Performance-based pay peaks in Singapore

by Hannah Norton05 Jun 2015
The number of employers adopting flexible and performance-based wage systems rose to a decade high last year, according to the latest figures released by the Ministry of Manpower (MOM).

Released yesterday, MOM’s Report on Wage Practices 2014 had some interesting revelations.

These included the fact that Singapore companies were continuing to respond positively to tripartite recommendations on wage restructuring.

“Most employers have adopted some form of flexible and performance-based wage system, with the proportion hitting a decade-high in 2014,” a release from MOM said yesterday.
A large majority (89%) of Singapore employees in the private sector were found to be under some form of flexible wage system in 2014 - the highest since June 2004.

The most common wage recommendation adopted was having a narrow maximum-minimum salary ratio, with two in three (66%) private sector employees working in such establishments in December 2014.

This was followed by 52% of employees who were on a pay structure which linked variable bonus to Key Performance Indicators (KPI).

Having the Monthly Variable Component (MVC) in the wage structure came in at third with 33%.

Total wages (including employer CPF contributions) in the private sector rose by 4.9% in 2014 – slowing from a 5.3% increase in 2013, the report showed.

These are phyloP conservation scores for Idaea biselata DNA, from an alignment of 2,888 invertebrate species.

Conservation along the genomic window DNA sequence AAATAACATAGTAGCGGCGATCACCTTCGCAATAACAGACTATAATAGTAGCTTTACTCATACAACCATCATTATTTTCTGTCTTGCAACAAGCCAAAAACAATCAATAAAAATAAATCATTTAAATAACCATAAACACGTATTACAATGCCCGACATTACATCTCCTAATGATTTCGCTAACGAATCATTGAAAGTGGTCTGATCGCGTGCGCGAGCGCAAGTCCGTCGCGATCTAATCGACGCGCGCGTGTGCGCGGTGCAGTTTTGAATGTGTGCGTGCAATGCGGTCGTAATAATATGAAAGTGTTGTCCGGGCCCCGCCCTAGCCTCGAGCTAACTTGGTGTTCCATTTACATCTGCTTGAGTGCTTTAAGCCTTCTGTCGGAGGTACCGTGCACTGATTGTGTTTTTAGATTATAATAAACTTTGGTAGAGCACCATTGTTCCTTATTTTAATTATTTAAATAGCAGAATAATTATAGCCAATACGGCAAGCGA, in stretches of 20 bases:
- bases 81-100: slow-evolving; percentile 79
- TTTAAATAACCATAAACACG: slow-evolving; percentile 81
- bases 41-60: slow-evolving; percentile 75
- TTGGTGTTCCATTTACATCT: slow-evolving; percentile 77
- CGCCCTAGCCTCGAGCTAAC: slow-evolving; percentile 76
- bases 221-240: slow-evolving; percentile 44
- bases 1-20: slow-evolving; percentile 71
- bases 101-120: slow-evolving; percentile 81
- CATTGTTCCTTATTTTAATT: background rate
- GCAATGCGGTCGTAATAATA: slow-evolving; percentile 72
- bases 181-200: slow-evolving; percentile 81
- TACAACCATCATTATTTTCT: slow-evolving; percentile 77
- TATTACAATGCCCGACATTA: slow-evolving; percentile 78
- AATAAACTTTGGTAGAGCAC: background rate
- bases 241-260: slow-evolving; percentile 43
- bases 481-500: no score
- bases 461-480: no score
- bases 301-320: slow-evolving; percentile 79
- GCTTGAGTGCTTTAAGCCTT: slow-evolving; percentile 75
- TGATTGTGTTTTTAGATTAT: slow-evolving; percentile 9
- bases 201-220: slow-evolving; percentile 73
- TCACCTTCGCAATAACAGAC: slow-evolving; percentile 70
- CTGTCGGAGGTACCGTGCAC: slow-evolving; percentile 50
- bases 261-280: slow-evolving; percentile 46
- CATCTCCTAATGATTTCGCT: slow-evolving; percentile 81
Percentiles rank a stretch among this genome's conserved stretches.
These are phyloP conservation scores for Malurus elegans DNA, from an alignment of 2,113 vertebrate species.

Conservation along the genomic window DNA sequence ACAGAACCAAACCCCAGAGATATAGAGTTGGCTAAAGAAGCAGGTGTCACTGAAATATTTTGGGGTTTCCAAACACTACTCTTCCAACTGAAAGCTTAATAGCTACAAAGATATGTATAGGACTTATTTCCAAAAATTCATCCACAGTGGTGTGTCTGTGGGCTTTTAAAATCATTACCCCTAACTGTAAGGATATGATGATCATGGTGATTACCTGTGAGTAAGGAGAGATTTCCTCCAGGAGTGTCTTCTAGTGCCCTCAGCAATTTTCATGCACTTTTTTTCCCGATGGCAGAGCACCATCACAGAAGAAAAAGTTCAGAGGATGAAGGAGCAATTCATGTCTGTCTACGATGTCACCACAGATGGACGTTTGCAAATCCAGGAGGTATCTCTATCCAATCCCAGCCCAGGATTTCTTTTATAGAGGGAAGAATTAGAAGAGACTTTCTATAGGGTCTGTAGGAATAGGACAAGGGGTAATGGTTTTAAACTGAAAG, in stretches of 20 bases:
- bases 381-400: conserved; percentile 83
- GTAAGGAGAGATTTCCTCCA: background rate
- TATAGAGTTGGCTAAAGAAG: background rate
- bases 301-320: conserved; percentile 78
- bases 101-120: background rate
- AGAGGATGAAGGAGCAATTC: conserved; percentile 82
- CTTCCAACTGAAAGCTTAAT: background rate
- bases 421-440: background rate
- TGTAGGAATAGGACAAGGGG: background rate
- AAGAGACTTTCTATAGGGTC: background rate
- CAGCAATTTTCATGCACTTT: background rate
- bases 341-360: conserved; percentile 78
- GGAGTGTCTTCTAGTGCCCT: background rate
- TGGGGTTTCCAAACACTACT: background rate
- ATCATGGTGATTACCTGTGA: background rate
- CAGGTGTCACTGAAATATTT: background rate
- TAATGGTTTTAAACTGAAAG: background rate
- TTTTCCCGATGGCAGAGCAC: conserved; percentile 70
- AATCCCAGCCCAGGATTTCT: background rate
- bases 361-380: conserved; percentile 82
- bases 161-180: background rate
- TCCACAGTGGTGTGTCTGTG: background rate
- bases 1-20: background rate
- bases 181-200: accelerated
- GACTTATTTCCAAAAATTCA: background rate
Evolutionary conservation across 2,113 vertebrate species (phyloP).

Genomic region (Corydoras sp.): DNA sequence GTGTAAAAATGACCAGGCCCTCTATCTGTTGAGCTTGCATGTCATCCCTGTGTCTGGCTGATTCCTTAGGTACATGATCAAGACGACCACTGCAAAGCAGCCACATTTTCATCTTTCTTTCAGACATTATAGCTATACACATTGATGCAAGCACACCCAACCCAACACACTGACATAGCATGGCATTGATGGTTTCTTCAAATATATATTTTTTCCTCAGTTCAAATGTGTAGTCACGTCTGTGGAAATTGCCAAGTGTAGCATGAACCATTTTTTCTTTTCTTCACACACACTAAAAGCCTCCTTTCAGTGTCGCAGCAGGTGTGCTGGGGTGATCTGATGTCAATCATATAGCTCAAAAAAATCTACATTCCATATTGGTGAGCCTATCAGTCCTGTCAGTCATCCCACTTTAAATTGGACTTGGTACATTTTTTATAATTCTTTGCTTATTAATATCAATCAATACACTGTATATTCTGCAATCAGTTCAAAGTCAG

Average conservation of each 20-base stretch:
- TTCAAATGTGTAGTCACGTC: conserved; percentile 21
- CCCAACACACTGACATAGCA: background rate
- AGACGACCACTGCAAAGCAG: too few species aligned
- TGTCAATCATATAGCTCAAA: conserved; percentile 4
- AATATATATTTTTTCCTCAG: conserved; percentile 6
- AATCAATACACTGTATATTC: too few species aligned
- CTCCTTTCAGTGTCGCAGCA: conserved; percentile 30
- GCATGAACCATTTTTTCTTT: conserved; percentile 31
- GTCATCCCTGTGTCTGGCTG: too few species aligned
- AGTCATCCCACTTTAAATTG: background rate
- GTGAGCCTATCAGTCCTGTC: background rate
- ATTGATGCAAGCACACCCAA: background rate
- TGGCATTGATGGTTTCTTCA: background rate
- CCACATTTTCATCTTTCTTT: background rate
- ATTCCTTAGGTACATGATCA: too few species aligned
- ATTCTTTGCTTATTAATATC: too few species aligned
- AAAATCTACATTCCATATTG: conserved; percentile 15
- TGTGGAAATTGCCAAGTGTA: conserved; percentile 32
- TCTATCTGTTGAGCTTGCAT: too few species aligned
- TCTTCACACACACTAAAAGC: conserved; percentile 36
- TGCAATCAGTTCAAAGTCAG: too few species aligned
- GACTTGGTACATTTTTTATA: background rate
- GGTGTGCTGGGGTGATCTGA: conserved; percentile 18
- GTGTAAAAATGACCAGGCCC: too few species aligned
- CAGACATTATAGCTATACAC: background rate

Low-wage workers continued to see wage increases. Fifty-nine percent of private companies with employees earning up to $1,000 either gave, or intended to give wage increases to these employees last year – less than 77% in 2013 but on par with the 60% in 2012.

And Singapore HR directors should prepare for further increases for low-wage workers, following the Government’s announcement this week that it will implement recommendations by the National Wages Council from next month. These recommendations included increasing wages by at least $60 for workers earning a basic monthly salary of up to $1,100 from 1 July this year.

MOM’s latest report found that since the introduction of the National Wages Council (NWC) quantitative guidelines in 2012, the proportion of full-time resident employees earning a monthly basic salary of up to $1,000 is estimated to have decreased from 9.8% in 2012 to 6.8% in 2014.


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